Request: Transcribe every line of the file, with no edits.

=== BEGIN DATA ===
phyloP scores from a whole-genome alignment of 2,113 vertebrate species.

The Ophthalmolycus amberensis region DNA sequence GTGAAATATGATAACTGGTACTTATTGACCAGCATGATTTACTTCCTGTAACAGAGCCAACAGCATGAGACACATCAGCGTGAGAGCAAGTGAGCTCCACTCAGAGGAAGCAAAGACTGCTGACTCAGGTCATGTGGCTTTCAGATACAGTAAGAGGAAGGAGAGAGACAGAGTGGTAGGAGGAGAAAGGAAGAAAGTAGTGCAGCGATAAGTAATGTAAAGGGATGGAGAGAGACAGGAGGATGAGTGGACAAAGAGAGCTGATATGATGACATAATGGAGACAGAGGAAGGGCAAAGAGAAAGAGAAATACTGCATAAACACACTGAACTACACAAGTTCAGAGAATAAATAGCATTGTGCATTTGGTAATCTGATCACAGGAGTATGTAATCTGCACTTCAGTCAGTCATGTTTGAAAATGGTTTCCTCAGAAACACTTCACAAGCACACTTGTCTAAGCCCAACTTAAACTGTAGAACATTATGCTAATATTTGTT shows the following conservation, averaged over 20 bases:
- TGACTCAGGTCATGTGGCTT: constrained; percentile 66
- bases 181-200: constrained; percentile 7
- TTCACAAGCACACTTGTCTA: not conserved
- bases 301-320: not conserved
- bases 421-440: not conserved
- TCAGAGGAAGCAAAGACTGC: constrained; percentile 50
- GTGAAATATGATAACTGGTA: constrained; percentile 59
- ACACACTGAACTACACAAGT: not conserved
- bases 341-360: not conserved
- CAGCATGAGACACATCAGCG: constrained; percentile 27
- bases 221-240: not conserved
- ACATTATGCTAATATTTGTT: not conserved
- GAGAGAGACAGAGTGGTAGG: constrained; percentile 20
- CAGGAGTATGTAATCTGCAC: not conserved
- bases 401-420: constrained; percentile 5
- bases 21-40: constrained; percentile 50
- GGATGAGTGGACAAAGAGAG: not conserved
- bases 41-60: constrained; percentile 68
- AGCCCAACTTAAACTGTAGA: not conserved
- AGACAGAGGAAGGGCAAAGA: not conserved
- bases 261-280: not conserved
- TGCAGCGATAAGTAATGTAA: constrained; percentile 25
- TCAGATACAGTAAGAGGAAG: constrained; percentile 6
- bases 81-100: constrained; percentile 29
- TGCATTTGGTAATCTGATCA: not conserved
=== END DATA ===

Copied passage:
phyloP scores from a whole-genome alignment of 2,113 vertebrate species.

The Ophthalmolycus amberensis region DNA sequence GTGAAATATGATAACTGGTACTTATTGACCAGCATGATTTACTTCCTGTAACAGAGCCAACAGCATGAGACACATCAGCGTGAGAGCAAGTGAGCTCCACTCAGAGGAAGCAAAGACTGCTGACTCAGGTCATGTGGCTTTCAGATACAGTAAGAGGAAGGAGAGAGACAGAGTGGTAGGAGGAGAAAGGAAGAAAGTAGTGCAGCGATAAGTAATGTAAAGGGATGGAGAGAGACAGGAGGATGAGTGGACAAAGAGAGCTGATATGATGACATAATGGAGACAGAGGAAGGGCAAAGAGAAAGAGAAATACTGCATAAACACACTGAACTACACAAGTTCAGAGAATAAATAGCATTGTGCATTTGGTAATCTGATCACAGGAGTATGTAATCTGCACTTCAGTCAGTCATGTTTGAAAATGGTTTCCTCAGAAACACTTCACAAGCACACTTGTCTAAGCCCAACTTAAACTGTAGAACATTATGCTAATATTTGTT shows the following conservation, averaged over 20 bases:
- TGACTCAGGTCATGTGGCTT: constrained; percentile 66
- bases 181-200: constrained; percentile 7
- TTCACAAGCACACTTGTCTA: not conserved
- bases 301-320: not conserved
- bases 421-440: not conserved
- TCAGAGGAAGCAAAGACTGC: constrained; percentile 50
- GTGAAATATGATAACTGGTA: constrained; percentile 59
- ACACACTGAACTACACAAGT: not conserved
- bases 341-360: not conserved
- CAGCATGAGACACATCAGCG: constrained; percentile 27
- bases 221-240: not conserved
- ACATTATGCTAATATTTGTT: not conserved
- GAGAGAGACAGAGTGGTAGG: constrained; percentile 20
- CAGGAGTATGTAATCTGCAC: not conserved
- bases 401-420: constrained; percentile 5
- bases 21-40: constrained; percentile 50
- GGATGAGTGGACAAAGAGAG: not conserved
- bases 41-60: constrained; percentile 68
- AGCCCAACTTAAACTGTAGA: not conserved
- AGACAGAGGAAGGGCAAAGA: not conserved
- bases 261-280: not conserved
- TGCAGCGATAAGTAATGTAA: constrained; percentile 25
- TCAGATACAGTAAGAGGAAG: constrained; percentile 6
- bases 81-100: constrained; percentile 29
- TGCATTTGGTAATCTGATCA: not conserved